The symmetrical slopes of the active volcano were closed to the public last summer due to the pandemic and only reopened this month.
In the early hours of a recent morning, more than 100 people gathered atop the sacred mountain, which is covered in treacherous ice and snow for most of the year.
“Fuji has always been revered. It is a mountain that is the object of worship,” said Takeo Tokunari, a 34-year-old hiker.
“Although I’m not particularly religious, I somehow feel purified coming here.”
Fuji-san, as it is known in Japanese, is the quintessential symbol of the country that currently hosts the Tokyo Olympics postponed by viruses.
Cycling events take place in and around its tracks, with the steep climbs of long-distance running challenging even the fittest athletes in Japan’s sweltering summer heat.
The 3,776-meter (12,388-foot) mountain is about two hours by train from central Tokyo.
But it can be seen from miles away and has been immortalized in countless Japanese works of art, including the world famous “Great Wave” of Hokusai.
Just after 4:30 am, after a long night of climbing and a short rest on the mountainside, hikers were able to enjoy the majestic sunrise view.
Climbers at the top can watch it cut through the clouds behind a traditional “tori” gate on the mountainside.
“I have already climbed other mountains, but Mount Fuji is special,” said Haruka Fujimori, a 23-year-old flight attendant.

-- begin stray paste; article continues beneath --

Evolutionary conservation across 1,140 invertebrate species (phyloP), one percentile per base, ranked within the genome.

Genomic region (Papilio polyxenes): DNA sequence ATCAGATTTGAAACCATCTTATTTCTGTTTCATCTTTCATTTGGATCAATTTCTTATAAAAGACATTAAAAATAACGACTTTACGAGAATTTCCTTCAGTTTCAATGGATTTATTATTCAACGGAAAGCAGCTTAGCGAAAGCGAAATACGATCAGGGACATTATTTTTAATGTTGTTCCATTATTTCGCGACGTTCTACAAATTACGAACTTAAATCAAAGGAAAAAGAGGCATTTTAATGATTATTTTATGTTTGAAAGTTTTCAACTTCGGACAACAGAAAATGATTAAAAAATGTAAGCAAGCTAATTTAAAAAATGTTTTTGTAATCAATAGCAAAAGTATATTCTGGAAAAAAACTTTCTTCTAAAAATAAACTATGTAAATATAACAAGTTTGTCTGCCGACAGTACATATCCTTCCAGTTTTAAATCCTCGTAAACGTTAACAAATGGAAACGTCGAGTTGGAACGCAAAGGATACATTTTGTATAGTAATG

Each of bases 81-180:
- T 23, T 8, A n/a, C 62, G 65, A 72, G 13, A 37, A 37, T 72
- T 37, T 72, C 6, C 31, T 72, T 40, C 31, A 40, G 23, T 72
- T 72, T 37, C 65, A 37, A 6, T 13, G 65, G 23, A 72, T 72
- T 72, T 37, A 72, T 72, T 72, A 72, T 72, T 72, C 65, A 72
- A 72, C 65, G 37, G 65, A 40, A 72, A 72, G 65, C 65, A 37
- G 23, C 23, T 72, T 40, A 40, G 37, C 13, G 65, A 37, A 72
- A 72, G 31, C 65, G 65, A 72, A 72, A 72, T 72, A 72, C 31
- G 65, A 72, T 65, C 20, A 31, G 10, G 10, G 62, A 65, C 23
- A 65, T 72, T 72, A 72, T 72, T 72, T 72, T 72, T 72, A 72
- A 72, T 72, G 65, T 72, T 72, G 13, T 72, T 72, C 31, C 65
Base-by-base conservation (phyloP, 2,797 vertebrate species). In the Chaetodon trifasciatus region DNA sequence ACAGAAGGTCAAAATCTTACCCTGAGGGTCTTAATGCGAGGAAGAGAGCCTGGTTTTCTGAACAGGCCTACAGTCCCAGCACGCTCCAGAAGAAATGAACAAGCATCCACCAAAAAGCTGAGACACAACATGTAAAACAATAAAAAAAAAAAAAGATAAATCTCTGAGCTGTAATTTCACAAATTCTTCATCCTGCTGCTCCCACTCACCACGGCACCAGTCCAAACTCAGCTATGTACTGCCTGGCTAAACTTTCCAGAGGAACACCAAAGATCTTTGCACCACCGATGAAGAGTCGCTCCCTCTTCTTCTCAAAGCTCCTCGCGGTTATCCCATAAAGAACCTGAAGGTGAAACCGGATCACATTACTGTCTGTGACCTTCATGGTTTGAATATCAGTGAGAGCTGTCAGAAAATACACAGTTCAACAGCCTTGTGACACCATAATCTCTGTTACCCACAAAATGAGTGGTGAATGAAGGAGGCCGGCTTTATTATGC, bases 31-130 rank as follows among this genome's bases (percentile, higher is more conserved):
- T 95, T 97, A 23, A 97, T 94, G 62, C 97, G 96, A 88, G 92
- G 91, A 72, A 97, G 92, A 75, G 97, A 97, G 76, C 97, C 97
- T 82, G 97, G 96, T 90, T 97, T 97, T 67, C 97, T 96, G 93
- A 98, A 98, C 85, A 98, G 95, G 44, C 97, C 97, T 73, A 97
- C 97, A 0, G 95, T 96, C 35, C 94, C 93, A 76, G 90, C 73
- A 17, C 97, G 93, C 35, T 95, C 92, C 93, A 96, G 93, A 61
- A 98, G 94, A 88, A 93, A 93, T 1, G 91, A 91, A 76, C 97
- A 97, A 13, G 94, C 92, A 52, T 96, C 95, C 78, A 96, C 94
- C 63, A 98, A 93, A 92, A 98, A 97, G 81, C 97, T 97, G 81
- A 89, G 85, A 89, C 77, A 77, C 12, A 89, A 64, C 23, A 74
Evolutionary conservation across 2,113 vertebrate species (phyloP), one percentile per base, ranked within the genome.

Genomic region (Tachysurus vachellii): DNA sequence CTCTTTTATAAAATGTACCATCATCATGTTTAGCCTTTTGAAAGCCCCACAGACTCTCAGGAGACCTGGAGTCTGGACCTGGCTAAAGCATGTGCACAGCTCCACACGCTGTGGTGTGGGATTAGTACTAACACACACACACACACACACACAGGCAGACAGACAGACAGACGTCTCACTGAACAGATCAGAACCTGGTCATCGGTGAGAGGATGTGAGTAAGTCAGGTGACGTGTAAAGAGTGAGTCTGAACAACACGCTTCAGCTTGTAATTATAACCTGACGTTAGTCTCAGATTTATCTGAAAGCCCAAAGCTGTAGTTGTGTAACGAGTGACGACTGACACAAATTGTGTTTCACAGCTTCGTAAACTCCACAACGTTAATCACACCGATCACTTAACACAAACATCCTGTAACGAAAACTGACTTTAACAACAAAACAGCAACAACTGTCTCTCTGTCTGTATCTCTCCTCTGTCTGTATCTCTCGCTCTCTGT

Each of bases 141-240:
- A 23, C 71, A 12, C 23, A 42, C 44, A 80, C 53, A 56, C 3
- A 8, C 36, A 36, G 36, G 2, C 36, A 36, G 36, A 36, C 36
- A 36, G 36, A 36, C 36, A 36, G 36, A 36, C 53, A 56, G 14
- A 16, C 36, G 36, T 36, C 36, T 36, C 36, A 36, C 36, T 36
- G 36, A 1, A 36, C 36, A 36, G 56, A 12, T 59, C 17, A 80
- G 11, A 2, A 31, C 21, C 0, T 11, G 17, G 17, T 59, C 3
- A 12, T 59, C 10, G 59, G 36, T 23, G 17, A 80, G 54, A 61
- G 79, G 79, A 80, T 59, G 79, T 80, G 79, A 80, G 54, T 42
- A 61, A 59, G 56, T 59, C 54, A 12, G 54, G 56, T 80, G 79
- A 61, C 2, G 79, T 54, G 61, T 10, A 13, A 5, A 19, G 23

“It is a volcano that is not connected to any other mountain range, it is majestically alone in the landscape, I find it beautiful.”
Mizuki Ogawa, also 23, told AFP at the summit that climbing Fuji had been a personal challenge.
“In my daily life and at work, I sometimes experienced difficult situations that made me lose confidence in myself,” she said.
“So I challenged myself to climb Mount Fuji to try to regain my confidence.”
But while the mountain is imposing, it is also dangerous.
The climbing routes from the fifth station on its slopes to the top are only open from the beginning of July to September.
The rest of the year the mountain is considered too treacherous to climb and the cabins and toilets on the climbing routes are closed to discourage would-be hikers.
But that doesn’t always stop people, and in October 2019 a man died after falling off part of the mountain while broadcasting live.
Fuji last erupted in 1707, and while it has shown no signs of life in recent decades, experts say an eruption could spew ash at Tokyo and force hundreds of thousands to evacuate.
But right now, it’s the exclusive domain of early riser adventurers like 29-year-old Chikako Kubo.
“There is something fresh and divine: a sunrise is a beginning, an opportunity to take stock and start something new,” he said.